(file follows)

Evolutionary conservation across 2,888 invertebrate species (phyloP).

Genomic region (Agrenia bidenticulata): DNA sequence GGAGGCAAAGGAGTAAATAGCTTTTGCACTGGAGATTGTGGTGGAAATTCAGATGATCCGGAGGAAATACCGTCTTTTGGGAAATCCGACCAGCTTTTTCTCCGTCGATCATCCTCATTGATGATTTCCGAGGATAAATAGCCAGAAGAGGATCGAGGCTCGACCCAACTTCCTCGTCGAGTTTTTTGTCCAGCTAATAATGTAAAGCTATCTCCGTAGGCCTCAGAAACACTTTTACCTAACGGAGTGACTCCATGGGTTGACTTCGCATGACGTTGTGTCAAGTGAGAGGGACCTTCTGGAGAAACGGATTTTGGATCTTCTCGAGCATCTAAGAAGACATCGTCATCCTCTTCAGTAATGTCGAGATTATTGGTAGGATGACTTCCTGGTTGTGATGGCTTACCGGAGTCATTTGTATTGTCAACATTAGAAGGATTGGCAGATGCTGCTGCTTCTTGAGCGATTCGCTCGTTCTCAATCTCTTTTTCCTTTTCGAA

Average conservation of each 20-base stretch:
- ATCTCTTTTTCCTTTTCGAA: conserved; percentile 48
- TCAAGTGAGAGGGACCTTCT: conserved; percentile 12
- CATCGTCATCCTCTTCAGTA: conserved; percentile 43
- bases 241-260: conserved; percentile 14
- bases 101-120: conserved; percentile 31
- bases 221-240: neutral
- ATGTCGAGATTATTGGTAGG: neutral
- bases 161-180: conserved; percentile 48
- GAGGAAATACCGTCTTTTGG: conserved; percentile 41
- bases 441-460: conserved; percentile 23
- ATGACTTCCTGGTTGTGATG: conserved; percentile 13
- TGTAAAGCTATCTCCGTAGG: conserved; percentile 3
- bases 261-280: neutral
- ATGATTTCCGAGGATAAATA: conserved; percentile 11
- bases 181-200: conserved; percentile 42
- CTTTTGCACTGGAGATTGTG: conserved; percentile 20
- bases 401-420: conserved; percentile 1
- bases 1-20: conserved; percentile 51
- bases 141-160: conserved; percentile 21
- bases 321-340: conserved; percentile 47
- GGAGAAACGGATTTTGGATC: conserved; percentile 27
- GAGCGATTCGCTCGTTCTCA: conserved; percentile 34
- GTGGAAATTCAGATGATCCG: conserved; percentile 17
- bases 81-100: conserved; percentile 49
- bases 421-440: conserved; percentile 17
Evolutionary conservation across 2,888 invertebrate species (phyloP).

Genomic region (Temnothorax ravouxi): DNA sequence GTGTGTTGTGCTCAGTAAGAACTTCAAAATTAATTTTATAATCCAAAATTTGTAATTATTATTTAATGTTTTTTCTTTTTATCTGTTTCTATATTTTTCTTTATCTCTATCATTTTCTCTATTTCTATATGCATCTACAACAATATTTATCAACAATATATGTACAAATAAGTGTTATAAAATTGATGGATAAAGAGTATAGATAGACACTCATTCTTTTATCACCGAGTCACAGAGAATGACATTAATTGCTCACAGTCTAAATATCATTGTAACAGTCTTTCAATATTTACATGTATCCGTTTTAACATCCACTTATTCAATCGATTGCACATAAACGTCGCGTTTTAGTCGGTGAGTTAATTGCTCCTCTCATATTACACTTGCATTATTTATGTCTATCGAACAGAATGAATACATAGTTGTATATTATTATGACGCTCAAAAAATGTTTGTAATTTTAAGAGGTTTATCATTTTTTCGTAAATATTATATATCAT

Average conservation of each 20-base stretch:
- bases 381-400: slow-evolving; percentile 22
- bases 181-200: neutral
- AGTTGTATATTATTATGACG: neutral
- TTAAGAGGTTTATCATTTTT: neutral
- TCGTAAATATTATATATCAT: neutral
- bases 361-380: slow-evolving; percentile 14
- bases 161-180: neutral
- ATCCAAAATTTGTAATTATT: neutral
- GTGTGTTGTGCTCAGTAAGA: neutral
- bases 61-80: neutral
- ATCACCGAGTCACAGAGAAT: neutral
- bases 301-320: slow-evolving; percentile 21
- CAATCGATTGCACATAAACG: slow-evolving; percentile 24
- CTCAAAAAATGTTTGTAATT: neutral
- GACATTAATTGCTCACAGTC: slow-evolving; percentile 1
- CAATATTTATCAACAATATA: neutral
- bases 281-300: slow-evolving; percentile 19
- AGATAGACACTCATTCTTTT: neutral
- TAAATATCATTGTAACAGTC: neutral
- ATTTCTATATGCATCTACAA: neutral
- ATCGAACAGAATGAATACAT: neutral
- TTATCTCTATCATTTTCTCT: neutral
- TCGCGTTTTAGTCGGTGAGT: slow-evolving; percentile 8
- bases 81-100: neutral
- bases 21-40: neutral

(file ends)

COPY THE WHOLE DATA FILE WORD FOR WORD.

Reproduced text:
Evolutionary conservation across 2,888 invertebrate species (phyloP).

Genomic region (Agrenia bidenticulata): DNA sequence GGAGGCAAAGGAGTAAATAGCTTTTGCACTGGAGATTGTGGTGGAAATTCAGATGATCCGGAGGAAATACCGTCTTTTGGGAAATCCGACCAGCTTTTTCTCCGTCGATCATCCTCATTGATGATTTCCGAGGATAAATAGCCAGAAGAGGATCGAGGCTCGACCCAACTTCCTCGTCGAGTTTTTTGTCCAGCTAATAATGTAAAGCTATCTCCGTAGGCCTCAGAAACACTTTTACCTAACGGAGTGACTCCATGGGTTGACTTCGCATGACGTTGTGTCAAGTGAGAGGGACCTTCTGGAGAAACGGATTTTGGATCTTCTCGAGCATCTAAGAAGACATCGTCATCCTCTTCAGTAATGTCGAGATTATTGGTAGGATGACTTCCTGGTTGTGATGGCTTACCGGAGTCATTTGTATTGTCAACATTAGAAGGATTGGCAGATGCTGCTGCTTCTTGAGCGATTCGCTCGTTCTCAATCTCTTTTTCCTTTTCGAA

Average conservation of each 20-base stretch:
- ATCTCTTTTTCCTTTTCGAA: conserved; percentile 48
- TCAAGTGAGAGGGACCTTCT: conserved; percentile 12
- CATCGTCATCCTCTTCAGTA: conserved; percentile 43
- bases 241-260: conserved; percentile 14
- bases 101-120: conserved; percentile 31
- bases 221-240: neutral
- ATGTCGAGATTATTGGTAGG: neutral
- bases 161-180: conserved; percentile 48
- GAGGAAATACCGTCTTTTGG: conserved; percentile 41
- bases 441-460: conserved; percentile 23
- ATGACTTCCTGGTTGTGATG: conserved; percentile 13
- TGTAAAGCTATCTCCGTAGG: conserved; percentile 3
- bases 261-280: neutral
- ATGATTTCCGAGGATAAATA: conserved; percentile 11
- bases 181-200: conserved; percentile 42
- CTTTTGCACTGGAGATTGTG: conserved; percentile 20
- bases 401-420: conserved; percentile 1
- bases 1-20: conserved; percentile 51
- bases 141-160: conserved; percentile 21
- bases 321-340: conserved; percentile 47
- GGAGAAACGGATTTTGGATC: conserved; percentile 27
- GAGCGATTCGCTCGTTCTCA: conserved; percentile 34
- GTGGAAATTCAGATGATCCG: conserved; percentile 17
- bases 81-100: conserved; percentile 49
- bases 421-440: conserved; percentile 17
Evolutionary conservation across 2,888 invertebrate species (phyloP).

Genomic region (Temnothorax ravouxi): DNA sequence GTGTGTTGTGCTCAGTAAGAACTTCAAAATTAATTTTATAATCCAAAATTTGTAATTATTATTTAATGTTTTTTCTTTTTATCTGTTTCTATATTTTTCTTTATCTCTATCATTTTCTCTATTTCTATATGCATCTACAACAATATTTATCAACAATATATGTACAAATAAGTGTTATAAAATTGATGGATAAAGAGTATAGATAGACACTCATTCTTTTATCACCGAGTCACAGAGAATGACATTAATTGCTCACAGTCTAAATATCATTGTAACAGTCTTTCAATATTTACATGTATCCGTTTTAACATCCACTTATTCAATCGATTGCACATAAACGTCGCGTTTTAGTCGGTGAGTTAATTGCTCCTCTCATATTACACTTGCATTATTTATGTCTATCGAACAGAATGAATACATAGTTGTATATTATTATGACGCTCAAAAAATGTTTGTAATTTTAAGAGGTTTATCATTTTTTCGTAAATATTATATATCAT

Average conservation of each 20-base stretch:
- bases 381-400: slow-evolving; percentile 22
- bases 181-200: neutral
- AGTTGTATATTATTATGACG: neutral
- TTAAGAGGTTTATCATTTTT: neutral
- TCGTAAATATTATATATCAT: neutral
- bases 361-380: slow-evolving; percentile 14
- bases 161-180: neutral
- ATCCAAAATTTGTAATTATT: neutral
- GTGTGTTGTGCTCAGTAAGA: neutral
- bases 61-80: neutral
- ATCACCGAGTCACAGAGAAT: neutral
- bases 301-320: slow-evolving; percentile 21
- CAATCGATTGCACATAAACG: slow-evolving; percentile 24
- CTCAAAAAATGTTTGTAATT: neutral
- GACATTAATTGCTCACAGTC: slow-evolving; percentile 1
- CAATATTTATCAACAATATA: neutral
- bases 281-300: slow-evolving; percentile 19
- AGATAGACACTCATTCTTTT: neutral
- TAAATATCATTGTAACAGTC: neutral
- ATTTCTATATGCATCTACAA: neutral
- ATCGAACAGAATGAATACAT: neutral
- TTATCTCTATCATTTTCTCT: neutral
- TCGCGTTTTAGTCGGTGAGT: slow-evolving; percentile 8
- bases 81-100: neutral
- bases 21-40: neutral